It is up to the physician and patient together to decide the best management for capsule retention. The choice of surgical, endoscopic, or medical management once capsule retention has been diagnosed depends on the cause of the retention, the indication for the exam in the first place, and the extent of previous treatment. If retention occurs behind a tumor or mass, surgical intervention is typically pursued quickly. If retention occurs behind a Crohn’s stricture and the patient has had pronounced bleeding, again surgical intervention may prove the most efficacious method of not only removing the capsule but also dealing with the cause of hemorrhage. This is equally true for retention in a patient with known Crohn’s disease and recurrent symptoms but without documented disease by any other method and failure to respond to medical therapy prior to the capsule exam. Those with known Crohn’s disease who have already maximized their treatment with biologics and steroids for ongoing symptoms are not likely to improve without surgical intervention. Finally, for the patient in whom bleeding is not pronounced or in whom prior disease was only suspected but not treated, capsule retention behind a NSAID or Crohn’s stricture can be managed with double balloon enteroscopy. This technique allows for capsule retrieval and then the patient can be treated medically for their underlying illness.
In an effort to avoid such situations, a dissolving test capsule called a patency capsule has been developed. This capsule is the same size as a video capsule. It is constructed of cellophane with wax plugs at either end and it contains lactose mixed with 10% barium to make it radio-opaque. The wax plugs have holes that allow sucus entericus to dissolve the lactose and thus collapse the capsule into its various parts. A 2 mm × 10 mm radiotag inside the capsule allows the patient to be scanned externally to see if it is present in the body. Typically the patency capsule is swallowed by the patient and he or she is scanned 30 h after ingestion. At 30 h the capsule begins to dissolve. Thirty-eight percent of patency capsules are dissolved by 35 h and all are dissolved by 36-72 h.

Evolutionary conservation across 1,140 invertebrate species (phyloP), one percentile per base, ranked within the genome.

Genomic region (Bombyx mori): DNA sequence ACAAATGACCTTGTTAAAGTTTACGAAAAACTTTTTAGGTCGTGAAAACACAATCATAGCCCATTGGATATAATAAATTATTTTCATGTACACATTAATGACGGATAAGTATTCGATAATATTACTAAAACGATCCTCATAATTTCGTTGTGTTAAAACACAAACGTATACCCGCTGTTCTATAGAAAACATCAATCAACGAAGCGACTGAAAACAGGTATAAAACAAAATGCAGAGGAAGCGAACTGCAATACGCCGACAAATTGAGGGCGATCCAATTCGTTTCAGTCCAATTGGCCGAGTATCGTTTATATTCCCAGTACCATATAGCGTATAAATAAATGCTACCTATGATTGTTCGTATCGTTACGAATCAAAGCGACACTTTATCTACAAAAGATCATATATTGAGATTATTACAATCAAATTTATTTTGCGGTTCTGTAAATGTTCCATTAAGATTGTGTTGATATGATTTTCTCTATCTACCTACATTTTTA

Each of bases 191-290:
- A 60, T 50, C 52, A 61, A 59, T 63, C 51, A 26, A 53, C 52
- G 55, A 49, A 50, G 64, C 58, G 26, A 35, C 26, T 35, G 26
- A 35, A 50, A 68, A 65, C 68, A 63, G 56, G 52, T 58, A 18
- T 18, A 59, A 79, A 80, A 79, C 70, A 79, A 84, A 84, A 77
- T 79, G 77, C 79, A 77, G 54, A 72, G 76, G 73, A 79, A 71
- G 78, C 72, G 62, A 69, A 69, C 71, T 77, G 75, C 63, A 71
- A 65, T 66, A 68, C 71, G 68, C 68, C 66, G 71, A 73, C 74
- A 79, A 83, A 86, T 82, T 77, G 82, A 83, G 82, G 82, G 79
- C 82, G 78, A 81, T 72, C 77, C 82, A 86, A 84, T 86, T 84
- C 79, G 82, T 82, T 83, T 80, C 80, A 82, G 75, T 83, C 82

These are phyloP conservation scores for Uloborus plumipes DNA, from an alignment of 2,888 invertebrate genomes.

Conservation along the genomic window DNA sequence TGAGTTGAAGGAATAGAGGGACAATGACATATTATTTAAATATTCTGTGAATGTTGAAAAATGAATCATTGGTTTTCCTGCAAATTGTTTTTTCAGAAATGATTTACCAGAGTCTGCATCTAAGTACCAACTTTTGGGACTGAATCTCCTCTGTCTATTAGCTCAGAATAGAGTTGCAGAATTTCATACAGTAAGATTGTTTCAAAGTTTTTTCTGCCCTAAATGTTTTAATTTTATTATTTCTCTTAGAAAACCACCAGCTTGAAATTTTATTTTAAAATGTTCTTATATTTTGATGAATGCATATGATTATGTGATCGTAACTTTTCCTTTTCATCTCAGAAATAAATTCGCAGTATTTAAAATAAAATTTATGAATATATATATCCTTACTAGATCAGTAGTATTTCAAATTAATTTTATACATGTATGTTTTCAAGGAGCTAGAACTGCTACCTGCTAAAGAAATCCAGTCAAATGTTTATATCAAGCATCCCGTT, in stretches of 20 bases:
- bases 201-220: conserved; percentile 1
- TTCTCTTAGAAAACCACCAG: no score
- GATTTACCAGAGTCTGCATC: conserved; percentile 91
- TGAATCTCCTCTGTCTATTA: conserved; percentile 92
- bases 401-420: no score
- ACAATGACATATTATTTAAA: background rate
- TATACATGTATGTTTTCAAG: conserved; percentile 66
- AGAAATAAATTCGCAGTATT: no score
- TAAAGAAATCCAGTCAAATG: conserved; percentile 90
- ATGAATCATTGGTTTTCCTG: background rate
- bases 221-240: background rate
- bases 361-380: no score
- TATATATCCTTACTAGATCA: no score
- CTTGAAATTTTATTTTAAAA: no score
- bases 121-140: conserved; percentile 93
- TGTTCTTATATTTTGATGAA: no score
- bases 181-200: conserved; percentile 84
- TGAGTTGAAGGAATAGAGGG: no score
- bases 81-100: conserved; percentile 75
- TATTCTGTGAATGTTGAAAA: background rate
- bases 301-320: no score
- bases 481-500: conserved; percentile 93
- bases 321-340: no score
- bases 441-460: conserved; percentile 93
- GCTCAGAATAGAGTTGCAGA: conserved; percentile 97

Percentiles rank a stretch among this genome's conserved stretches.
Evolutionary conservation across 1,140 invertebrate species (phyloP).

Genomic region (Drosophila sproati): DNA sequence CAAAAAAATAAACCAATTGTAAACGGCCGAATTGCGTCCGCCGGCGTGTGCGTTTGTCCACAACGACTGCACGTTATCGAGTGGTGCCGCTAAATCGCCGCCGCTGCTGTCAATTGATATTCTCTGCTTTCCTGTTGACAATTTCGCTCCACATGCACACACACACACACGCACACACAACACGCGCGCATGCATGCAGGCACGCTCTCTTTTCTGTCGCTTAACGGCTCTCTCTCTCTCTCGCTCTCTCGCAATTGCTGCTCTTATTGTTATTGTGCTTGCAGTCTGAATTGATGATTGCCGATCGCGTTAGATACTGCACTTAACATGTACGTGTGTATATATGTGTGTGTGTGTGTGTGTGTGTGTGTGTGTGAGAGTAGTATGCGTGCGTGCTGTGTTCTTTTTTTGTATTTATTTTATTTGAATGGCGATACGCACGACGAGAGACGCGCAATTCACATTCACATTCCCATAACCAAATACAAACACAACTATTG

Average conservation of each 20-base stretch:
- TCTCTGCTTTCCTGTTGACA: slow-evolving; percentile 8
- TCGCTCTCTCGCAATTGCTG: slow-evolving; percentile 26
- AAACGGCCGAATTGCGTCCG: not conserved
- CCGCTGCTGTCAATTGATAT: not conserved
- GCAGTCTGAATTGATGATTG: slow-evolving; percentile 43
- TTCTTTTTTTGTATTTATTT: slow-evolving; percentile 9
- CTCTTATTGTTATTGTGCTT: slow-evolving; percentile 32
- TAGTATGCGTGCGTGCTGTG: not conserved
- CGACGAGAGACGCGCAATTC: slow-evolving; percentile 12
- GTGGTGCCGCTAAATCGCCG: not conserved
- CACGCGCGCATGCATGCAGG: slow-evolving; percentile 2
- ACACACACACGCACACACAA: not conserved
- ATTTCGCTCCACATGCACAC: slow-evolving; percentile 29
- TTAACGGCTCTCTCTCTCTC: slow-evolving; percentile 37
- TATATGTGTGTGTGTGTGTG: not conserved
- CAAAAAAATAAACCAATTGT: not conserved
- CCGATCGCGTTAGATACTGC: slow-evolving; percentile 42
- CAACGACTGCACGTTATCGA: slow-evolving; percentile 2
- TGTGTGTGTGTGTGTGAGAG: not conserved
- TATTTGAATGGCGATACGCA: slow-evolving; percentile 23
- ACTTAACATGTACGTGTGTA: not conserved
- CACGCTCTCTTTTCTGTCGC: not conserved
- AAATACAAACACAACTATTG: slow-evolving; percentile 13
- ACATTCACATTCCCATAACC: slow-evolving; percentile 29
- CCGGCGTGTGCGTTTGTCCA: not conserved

CAPSULE SCORING INDEX
The other major limitation to the adoption of this technology has been the lack of standardization when describing small bowel inflammatory lesions, in terms of their extent and severity. Specifically, no one language for findings has been developed, and no severity scale of mucosal disease activity or even a threshold for disease diagnosis has been agreed upon. There are many clinical scoring indices for Crohn’s disease including the Crohn’s disease activity index (CDAI), the Harvey-Bradshaw and van Hees indices among others. Since prior to CE, there has been no good direct measure of mucosal disease activity in the small intestine, these indices are based on clinical symptoms and some laboratory parameters. There is high interobserver variability in these scores due to their subjective nature. Capsule endoscopy has provided the ability to detect mucosal inflammatory change of the small intestine often missed by other techniques. Interpretation and comparison of previous reports on the yield of CE have been limited due to the lack of a standardized and validated scoring index. The landmark papers by Fireman and Eliakim describing the yield of CE in suspected Crohn’s disease did not outline the findings necessary to make the diagnosis. Goldstein, who compared the effect of naproxen versus celecoxib on the small intestine, counted the number of mucosal breaks to measure adverse drug effects. Mow used the cut off of three ulcers of any size to establish a diagnosis of Crohn’s disease. Fidder defined a positive capsule study for Crohn’s disease as four or more ulcers, erosions, or a region with clear exudate and mucosal hyperemia and edema. The meta-analysis of CE in the setting of Crohn’s disease recognized this lack of a uniform method of categorizing findings at capsule endoscopy.